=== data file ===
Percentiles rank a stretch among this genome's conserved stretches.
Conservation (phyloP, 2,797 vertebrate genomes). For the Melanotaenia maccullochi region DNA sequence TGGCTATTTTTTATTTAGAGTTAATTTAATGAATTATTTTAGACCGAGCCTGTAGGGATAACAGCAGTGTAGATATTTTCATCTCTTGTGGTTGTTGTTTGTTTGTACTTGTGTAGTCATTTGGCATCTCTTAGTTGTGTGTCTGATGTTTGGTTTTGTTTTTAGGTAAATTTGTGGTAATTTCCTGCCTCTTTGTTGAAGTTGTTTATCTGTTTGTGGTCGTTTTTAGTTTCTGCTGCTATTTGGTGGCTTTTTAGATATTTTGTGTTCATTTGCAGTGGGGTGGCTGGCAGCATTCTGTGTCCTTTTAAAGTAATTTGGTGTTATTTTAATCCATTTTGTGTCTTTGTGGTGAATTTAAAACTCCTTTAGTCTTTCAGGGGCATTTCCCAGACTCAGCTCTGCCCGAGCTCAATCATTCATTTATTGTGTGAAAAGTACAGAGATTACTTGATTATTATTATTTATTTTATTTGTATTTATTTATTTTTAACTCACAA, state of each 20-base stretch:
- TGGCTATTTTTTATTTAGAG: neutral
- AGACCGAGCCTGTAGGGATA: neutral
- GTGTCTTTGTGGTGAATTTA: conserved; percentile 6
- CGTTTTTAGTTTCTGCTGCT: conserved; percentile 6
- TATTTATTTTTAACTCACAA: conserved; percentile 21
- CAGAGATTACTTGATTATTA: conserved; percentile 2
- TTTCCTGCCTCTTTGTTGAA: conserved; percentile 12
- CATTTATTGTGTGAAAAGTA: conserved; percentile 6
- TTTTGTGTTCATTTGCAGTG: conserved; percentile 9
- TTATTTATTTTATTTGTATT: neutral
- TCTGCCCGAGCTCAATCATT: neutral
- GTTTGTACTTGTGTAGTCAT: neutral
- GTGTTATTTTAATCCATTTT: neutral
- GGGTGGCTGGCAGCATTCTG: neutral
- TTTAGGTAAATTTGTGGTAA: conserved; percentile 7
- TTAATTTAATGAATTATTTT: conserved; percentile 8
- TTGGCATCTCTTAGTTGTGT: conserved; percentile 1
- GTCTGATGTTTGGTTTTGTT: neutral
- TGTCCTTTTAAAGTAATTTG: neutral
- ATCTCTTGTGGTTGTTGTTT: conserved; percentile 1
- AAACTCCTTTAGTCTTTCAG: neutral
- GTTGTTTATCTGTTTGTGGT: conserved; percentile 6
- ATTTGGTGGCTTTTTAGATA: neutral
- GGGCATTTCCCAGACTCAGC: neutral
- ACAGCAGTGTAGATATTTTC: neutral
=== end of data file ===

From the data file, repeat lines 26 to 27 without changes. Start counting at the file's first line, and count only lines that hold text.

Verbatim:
- GGGCATTTCCCAGACTCAGC: neutral
- ACAGCAGTGTAGATATTTTC: neutral